Theo didn’t move. He just watched her approach, expression inscrutable. And the closer Freddie got, the worse he looked. Stitches cinched across his eyebrow. A gash marred his right cheek, and the top of his lip was busted too.
She stopped two paces before him and stared up. She itched to reach out, to touch. But her mind was smarter than her muscles. She balled her hands at her sides. “You look terrible,” she said instead.
He huffed a dry laugh. “Thanks?”
His chin tipped up so he could watch her from the bottom of his eyes. Assessing. Until at last answered: “I made the mistake of trying to do a good thing.”
“Oh.” It was all Freddie could say. Especially since she could relate to that sentiment—she’d done the exact same thing the week before, when she called the cops on a bunch of drunk kids.
But that had only earned her the enmity of an entire school. Not a pummeled face.
Theo cut past Freddie, aiming toward a chair (with a backpack upon it), and she followed a few steps behind. After knocking the backpack to the floor, he sank into the seat.
Freddie eased into the chair beside him. “Does it hurt?”
“I mean, it doesn’t feel great.” He picked at a loose thread on his blazer. “I see you got your camera back, huh?”
Freddie blinked, startled by the subject change—but also willing to play along. “Yes, I did.” She held out the Nikon. “Buffy, meet Theo. Theo meet Buffy.” She pitched her voice higher, like she’d just gulped back helium.“Hi, Theo! Don’t get too close or I’ll stake you in the heart!”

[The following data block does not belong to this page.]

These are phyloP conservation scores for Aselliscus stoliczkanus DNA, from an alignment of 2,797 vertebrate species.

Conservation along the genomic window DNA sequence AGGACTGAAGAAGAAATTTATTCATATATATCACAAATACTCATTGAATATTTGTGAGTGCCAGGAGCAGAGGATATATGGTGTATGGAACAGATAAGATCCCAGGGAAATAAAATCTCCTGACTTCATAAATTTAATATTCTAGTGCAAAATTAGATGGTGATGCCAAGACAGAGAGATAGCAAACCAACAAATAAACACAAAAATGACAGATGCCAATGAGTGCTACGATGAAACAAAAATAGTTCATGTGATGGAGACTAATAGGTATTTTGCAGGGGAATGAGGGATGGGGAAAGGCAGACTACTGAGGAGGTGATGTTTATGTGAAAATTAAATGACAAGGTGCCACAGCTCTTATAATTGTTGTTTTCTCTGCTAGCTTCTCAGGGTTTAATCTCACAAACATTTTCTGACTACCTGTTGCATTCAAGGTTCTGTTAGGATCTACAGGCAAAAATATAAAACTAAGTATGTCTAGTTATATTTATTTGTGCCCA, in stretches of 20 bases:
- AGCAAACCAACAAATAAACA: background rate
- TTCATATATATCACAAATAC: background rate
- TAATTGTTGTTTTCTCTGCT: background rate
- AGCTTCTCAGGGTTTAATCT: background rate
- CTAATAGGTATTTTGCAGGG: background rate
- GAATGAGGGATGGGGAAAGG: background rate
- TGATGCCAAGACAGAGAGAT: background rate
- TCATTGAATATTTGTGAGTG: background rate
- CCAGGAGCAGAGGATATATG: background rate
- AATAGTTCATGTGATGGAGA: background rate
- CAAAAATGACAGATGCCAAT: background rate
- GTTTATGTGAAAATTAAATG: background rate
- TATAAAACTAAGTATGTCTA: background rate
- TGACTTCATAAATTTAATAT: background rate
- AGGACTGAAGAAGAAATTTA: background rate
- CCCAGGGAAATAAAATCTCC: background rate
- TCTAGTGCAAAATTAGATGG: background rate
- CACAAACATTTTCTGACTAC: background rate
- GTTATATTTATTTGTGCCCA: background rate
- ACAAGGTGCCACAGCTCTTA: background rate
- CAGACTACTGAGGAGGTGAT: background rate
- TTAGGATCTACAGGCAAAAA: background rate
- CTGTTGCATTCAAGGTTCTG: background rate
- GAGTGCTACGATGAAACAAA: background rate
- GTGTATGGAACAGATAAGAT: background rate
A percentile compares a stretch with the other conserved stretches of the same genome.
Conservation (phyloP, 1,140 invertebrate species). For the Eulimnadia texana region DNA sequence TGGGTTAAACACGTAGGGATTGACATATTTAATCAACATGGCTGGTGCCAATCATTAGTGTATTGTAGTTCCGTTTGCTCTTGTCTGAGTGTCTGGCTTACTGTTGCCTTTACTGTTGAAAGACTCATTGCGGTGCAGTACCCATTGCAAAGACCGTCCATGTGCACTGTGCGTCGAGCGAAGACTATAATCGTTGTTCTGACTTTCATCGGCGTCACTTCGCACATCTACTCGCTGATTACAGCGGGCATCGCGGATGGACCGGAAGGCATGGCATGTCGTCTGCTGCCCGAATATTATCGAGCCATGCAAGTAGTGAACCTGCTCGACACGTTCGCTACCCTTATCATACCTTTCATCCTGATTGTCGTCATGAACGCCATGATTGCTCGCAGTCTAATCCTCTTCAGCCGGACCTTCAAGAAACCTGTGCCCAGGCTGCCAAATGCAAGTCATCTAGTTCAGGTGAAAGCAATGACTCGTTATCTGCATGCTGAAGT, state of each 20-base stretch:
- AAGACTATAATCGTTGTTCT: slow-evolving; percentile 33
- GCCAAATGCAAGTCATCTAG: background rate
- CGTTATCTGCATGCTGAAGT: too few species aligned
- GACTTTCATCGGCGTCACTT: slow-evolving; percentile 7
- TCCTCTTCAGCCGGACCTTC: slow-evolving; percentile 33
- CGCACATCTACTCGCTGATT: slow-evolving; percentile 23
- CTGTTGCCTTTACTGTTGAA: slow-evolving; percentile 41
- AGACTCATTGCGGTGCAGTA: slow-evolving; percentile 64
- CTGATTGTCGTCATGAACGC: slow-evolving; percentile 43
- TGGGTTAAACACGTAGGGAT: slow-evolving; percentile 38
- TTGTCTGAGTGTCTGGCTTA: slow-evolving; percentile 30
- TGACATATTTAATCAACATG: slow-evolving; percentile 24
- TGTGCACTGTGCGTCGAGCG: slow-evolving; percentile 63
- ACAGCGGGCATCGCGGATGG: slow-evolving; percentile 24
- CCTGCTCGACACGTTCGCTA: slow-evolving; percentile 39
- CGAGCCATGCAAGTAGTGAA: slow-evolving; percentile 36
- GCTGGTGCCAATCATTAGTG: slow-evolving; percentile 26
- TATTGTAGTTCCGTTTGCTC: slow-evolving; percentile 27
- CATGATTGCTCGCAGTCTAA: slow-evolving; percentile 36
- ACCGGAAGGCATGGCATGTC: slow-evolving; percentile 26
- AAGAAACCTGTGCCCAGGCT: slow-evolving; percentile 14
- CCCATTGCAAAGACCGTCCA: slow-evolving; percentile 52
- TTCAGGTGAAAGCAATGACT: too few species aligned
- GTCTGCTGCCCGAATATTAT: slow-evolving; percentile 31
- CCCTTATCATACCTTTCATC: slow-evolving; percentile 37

Theo did not laugh at this. In fact, he didn’t react at all.
And Freddie sighed. “No snooty retort for me, Mr. Porter?”
“Not today, Gellar.” His tongue flicked over his upper lip. He winced. Then shifted forward to brace his elbows on his knees.
Which left Freddie staring at his hunched profile, broken and defeated. It was so strange to see him that way. This was not the perfectly composed Theo of the Quick-Bis, nor the arrogant Theo from pageant practice. Nor even the restless Theo—the one she’d seen outside of Sheriff Bowman’s house.
This was sad Theo, and for some inexplicable reason, Freddie didn’t like it. “Is…is your grandmother really bad?” It was the only explanation she could conjure.
But he shook his head. “Actually, she’s doing okay. The doctors were able to stitch up the cuts on her back, and they don’t think the knock on her head will leave any permanent damage. Though…” He shrugged one shoulder. “It’s hard to know for sure until she wakes up.”
Freddie frowned down at her hands, guilt unspooling in her belly. “So she hasn’t woken up yet?”
“No.” Theo glanced her way. His expression softened. “She’ll be all right, though. Thanks to you. You are the one who found her, right?”
“Yeah,” Freddie tried to say, but it came out tight and low. “The thing is, though… I just…” She wet her lips. Fidgeted with Buffy.
“You just?” Theo nudged gently.
“It’s just…Well, it’s basically my fault she’s here at all.” Freddie covered her face with her hands. Then in a torrent of words, she told Theo all the terrible things she hadn’t had the guts to admit to Divya.